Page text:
Although we are still only a few months into the sea change in residential real estate closing documentation, the general consensus is that implementation of the TILA–RESPA Integrated Disclosure (“TRID”) has been relatively smooth. The deadline for implementation was extended following months of preparation and educational steps for realtors, brokers, and lenders; therefore, most industry participants were aware of the new forms and TRID requirements. However, some challenges have emerged for small institutions and market participants unaware of the nuances and exceptions for applying the TRID Rule. For certain types of loans, the prior good faith estimate and HUD-1 are still part of the process. The CFPB has indicated that consumers appreciate the new forms and find them easier to understand.
However, deeper investigation shows that high levels of errors pervade many of the forms, and private investors are highlighting problems with loans and rejecting them. Although Fannie Mae, Freddie Mac, HUD, and the CFPB itself have indicated they will offer some leniency as part of initial compliance efforts, the private plaintiffs’ bar is likely to assert TRID violations as soon as they arise, without any grace period for implementation. Loan originators and lenders should be aware of this consequence of noncompliance.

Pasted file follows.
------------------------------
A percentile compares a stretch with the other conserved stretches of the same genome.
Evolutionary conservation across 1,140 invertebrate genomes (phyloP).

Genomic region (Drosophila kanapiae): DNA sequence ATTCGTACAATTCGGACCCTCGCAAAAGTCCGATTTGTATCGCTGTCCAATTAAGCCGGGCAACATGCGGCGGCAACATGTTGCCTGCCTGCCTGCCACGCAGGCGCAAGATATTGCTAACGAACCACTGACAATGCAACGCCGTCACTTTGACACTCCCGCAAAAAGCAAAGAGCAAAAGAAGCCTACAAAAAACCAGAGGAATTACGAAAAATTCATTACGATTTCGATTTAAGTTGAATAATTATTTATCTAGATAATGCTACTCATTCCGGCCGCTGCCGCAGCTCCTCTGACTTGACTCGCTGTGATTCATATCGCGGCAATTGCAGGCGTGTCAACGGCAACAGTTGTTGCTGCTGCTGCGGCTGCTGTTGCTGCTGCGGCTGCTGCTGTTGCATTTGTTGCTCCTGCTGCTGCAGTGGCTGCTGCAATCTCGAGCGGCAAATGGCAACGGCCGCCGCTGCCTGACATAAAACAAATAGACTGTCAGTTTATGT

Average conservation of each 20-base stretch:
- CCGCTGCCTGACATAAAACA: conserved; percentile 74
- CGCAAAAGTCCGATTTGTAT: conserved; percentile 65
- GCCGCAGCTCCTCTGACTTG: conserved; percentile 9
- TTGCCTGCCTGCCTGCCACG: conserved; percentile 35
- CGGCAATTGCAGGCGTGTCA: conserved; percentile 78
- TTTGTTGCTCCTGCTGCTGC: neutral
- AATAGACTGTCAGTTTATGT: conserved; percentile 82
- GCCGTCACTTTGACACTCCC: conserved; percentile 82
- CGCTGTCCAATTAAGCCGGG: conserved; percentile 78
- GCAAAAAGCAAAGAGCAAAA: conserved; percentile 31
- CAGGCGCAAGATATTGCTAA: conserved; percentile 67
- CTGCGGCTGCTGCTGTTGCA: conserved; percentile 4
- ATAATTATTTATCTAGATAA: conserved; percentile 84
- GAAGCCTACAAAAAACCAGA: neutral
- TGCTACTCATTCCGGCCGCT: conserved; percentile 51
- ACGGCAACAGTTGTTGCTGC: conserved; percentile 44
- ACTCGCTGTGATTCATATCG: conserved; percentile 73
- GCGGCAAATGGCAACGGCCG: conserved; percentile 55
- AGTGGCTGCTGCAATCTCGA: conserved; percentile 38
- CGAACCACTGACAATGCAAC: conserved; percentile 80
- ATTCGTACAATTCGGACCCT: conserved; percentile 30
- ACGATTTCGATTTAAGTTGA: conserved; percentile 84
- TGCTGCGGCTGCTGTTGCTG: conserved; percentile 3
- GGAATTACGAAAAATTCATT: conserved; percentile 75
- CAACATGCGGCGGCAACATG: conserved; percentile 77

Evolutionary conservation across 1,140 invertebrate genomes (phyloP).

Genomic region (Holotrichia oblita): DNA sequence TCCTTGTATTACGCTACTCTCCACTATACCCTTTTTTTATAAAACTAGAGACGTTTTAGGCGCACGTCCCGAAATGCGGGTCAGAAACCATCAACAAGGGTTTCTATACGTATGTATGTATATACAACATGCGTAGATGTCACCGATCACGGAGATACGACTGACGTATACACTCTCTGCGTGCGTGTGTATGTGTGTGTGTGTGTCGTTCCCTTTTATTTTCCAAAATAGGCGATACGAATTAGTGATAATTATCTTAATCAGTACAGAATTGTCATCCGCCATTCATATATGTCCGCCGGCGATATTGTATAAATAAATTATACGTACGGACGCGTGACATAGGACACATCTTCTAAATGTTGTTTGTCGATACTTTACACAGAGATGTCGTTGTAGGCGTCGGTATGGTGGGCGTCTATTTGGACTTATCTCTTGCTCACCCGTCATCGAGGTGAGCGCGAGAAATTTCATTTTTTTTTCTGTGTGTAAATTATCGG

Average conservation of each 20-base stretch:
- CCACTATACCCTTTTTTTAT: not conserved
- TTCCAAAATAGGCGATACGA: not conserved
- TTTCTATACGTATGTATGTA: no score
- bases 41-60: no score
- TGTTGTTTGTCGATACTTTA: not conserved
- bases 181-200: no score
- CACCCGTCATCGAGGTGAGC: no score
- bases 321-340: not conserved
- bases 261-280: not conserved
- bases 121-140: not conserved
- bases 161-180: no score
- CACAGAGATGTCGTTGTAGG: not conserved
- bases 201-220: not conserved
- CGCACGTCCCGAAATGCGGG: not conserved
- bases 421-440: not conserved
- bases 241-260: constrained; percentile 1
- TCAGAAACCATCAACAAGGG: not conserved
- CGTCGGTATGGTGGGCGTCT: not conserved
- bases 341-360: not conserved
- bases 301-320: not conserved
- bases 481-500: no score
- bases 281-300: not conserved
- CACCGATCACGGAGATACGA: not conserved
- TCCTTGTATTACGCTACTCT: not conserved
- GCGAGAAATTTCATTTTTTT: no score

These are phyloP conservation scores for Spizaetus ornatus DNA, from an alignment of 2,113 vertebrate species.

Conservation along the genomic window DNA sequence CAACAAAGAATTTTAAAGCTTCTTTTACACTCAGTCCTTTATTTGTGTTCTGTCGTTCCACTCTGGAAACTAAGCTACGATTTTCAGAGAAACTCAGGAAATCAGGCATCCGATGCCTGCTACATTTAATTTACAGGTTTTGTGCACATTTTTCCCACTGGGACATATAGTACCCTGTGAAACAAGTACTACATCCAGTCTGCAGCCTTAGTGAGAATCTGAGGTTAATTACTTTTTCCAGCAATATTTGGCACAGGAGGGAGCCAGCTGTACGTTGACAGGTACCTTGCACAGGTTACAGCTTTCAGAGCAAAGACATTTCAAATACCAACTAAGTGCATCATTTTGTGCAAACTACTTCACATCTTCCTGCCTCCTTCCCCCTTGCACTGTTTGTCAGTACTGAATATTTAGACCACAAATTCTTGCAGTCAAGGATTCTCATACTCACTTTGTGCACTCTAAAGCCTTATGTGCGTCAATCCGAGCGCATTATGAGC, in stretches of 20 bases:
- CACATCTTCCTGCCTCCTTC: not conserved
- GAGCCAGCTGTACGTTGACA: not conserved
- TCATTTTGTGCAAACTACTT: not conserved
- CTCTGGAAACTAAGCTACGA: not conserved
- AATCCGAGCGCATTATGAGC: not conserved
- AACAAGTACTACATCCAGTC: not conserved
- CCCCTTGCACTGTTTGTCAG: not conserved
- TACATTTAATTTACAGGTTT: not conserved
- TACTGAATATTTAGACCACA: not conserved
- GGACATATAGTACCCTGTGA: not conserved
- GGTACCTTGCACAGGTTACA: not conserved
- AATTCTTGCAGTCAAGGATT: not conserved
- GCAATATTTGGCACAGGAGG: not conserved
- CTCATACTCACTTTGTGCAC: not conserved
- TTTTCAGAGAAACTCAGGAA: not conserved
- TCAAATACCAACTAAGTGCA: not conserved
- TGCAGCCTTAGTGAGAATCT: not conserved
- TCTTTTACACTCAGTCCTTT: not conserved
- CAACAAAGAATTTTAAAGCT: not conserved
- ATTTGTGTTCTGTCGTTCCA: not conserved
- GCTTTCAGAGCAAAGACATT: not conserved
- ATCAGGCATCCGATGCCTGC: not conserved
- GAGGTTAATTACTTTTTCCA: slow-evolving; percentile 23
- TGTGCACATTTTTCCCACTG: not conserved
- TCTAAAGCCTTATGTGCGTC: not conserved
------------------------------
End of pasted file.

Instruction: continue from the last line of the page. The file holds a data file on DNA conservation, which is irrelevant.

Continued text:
Recently, the CFPB made changes to the TRID Rule to correct a “typographical error” related to certain taxes, premiums, and fees and variations permitted for such charges. The corrected rule updates the provisions to explain that the referenced items/changes are not subject to tolerances whether or not they are placed into an escrow, impound, reserve, or similar accounts.
Should your institution have questions or concerns regarding the TRID Rule, please contact Spilman Thomas & Battle, PLLC.